Here are the steps involved with an IP Phone startup;
1. Obtaining Power from the Switch
If a phone is not using external power, the switch provides in-line power through the Ethernet cable attached to the phone.
2. Loading the Stored Phone Image
The Cisco IP Phone has non-volatile Flash memory in which it stores firmware images and user-defined preferences. At startup, the phone runs a bootstrap loader that loads a phone image stored in Flash memory. Using this image, the phone initializes its software and hardware.
3. Configuring VLAN
If the Cisco IP Phone is connected to a Cisco Catalyst switch, the switch next informs the phone of the voice VLAN defined on the switch. The phone needs to know its VLAN membership before it can proceed with the Dynamic Host Configuration Protocol (DHCP) request for an IP address.
4. Obtaining an IP Address
If the Cisco IP Phone is using DHCP to obtain an IP address, the phone queries the DHCP server to obtain one. If you are not using DHCP in your network, you must assign static IP addresses to each phone locally.
5. Accessing a TFTP Server
In addition to assigning an IP address, the DHCP server directs the Cisco IP Phone to a TFTP Server. If the phone has a statically-defined IP address, you must configure the TFTP server locally on the phone; the phone then contacts the TFTP server directly.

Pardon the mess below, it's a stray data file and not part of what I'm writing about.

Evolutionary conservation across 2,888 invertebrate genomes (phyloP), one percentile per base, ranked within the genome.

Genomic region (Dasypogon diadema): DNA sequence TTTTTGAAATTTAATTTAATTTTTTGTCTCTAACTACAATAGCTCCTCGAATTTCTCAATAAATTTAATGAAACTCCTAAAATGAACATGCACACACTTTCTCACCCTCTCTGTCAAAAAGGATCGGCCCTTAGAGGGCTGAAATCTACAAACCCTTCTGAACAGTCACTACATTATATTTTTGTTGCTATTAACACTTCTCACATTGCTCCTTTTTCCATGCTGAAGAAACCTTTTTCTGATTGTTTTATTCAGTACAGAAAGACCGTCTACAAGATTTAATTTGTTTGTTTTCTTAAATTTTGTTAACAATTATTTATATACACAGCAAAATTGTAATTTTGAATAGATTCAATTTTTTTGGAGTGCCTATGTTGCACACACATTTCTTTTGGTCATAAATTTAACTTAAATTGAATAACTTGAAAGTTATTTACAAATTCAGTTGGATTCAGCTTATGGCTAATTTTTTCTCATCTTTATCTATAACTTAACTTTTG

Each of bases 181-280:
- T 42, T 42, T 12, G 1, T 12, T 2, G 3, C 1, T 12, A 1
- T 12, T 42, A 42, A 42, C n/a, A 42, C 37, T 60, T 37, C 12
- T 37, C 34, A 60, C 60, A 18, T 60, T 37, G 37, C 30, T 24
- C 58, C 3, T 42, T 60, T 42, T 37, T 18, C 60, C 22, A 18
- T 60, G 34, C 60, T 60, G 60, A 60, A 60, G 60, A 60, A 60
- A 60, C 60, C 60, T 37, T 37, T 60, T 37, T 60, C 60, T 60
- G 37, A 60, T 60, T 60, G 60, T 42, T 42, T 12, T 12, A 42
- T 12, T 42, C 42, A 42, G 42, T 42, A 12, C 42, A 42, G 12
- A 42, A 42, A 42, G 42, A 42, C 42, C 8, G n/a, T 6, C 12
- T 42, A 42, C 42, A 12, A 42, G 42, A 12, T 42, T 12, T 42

Note You can also assign an alternative TFTP server to use instead of the one assigned by DHCP.
6. Requesting the CTL file
The TFTP server stores the certificate trust list (CTL) file. This file contains a list of Cisco CallManagers and TFTP servers that the phone is authorized to connect to. It also contains the certificates necessary for establishing a secure connection between the phone and Cisco CallManager.
7. Requesting the Configuration File
The TFTP server has configuration files, which define parameters for connecting to Cisco CallManager and other information for the phone.
8. Contacting Cisco CallManager
The configuration file defines how the Cisco IP Phone communicates with Cisco CallManager and provides a phone with its load ID. After obtaining the file from the TFTP server, the phone attempts to make a connection to the highest priority Cisco CallManager on the list. If security is implemented, the phone makes a TLS connection. Otherwise, it makes a non-secure TCP connection.
If the phone was manually added to the database, Cisco CallManager identifies the phone. If the phone was not manually added to the database and auto-registration is enabled in Cisco CallManager, the phone attempts to auto-register itself in the Cisco CallManager database.
Note Auto-registration is disabled when security is enabled on Cisco CallManager.
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